In 1992, the biographical feature film Malcolm X by directior Spike Lee turned the legendary figure into an American popular icon; his face and name appeared on T-shirts, bookcovers, jackets, and caps in a commercial rebirth of his legacy.
Although the omnipresent image of Malcolm X in the early 1990s was merely a trendy fashion for mainstream America, the black community accorded Malcolm X an honor and acclaim that had been intensifying over the decades since his death.
In Lansing, a white supremacist group burned down his family's house and was later suspected of killing Malcolm's father, and outspoken minister who supported the separatist ideas of Marcus Garvey.
Malcolm's mother could not support her family due to her psychological instability after her husband's death. When she was placed in the psychiatric institution, Malcolm and his siblings were separated into various detention homes. Malcolm remained in the custody of the state until he completed the eighth grade. He then moved to the Roxbury section of Boston to live with his half-sister. In this urban environment, the young Malcolm turn to criminal activities, and from 1946 to 1952, he served time for burglary in Charlestown State Prison.
Encouraged by his sister, Ella, to become a Muslim, he left prison in 1952 to work with Elijah Muhammed, leader of the Nation of Islam. With his charismatic leadership skills and feverent, insistent voice, Malcolm went to Detroit and New York to convey to the Muslims' message of black separation and black chauvinism to the urban masses. He subsequently changed his name to Malcolm X in repudiation of his family name, Little, which is considered a slave name.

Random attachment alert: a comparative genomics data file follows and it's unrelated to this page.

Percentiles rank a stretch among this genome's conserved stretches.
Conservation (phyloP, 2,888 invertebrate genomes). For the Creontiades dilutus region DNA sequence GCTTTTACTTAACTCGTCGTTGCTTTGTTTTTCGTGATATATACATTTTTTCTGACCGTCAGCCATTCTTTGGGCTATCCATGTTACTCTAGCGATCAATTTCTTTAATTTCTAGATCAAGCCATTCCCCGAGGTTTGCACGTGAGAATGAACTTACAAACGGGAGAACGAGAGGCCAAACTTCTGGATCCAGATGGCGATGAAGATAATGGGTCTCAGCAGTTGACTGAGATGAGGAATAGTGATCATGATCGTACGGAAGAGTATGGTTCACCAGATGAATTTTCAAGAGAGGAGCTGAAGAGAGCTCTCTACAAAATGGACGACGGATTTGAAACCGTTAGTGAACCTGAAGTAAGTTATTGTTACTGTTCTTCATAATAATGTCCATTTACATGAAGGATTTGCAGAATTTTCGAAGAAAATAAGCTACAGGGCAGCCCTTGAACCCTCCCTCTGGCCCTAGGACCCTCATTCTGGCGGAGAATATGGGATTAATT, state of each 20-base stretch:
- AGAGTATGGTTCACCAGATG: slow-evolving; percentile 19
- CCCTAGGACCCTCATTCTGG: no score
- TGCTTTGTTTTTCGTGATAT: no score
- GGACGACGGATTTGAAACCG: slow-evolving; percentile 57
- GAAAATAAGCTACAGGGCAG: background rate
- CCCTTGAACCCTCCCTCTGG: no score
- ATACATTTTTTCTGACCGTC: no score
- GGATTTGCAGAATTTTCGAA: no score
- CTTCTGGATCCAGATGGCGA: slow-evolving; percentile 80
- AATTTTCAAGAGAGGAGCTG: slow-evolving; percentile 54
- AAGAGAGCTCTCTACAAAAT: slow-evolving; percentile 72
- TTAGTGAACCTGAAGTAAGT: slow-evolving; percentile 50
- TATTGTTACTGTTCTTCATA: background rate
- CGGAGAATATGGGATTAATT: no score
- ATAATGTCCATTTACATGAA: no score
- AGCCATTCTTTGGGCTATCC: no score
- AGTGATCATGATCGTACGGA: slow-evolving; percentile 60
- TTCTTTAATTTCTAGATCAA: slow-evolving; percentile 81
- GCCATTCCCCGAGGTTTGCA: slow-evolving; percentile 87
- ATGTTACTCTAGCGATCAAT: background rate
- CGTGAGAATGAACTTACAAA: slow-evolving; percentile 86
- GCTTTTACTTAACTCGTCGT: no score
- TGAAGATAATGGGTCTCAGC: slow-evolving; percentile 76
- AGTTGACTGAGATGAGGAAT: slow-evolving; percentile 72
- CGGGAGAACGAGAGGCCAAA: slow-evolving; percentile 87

In chapter 2, which covers 1937 to 1940, Malcolm tells about his experiences in a Lansing detention home, including his discovery that racism could be fostered even in well-intention white Americans. Malcolm's letter from chapter 17 details the changes in his attitude toward race brought about by his visit to Mecca. Finally, chapter 19 clarifies Malcolm's position in 1965 on such issues as the use of violence, interracial cooperation, and the future of racial politics in America. The chapter ends prophetically with Malcolm's expectation of assassination.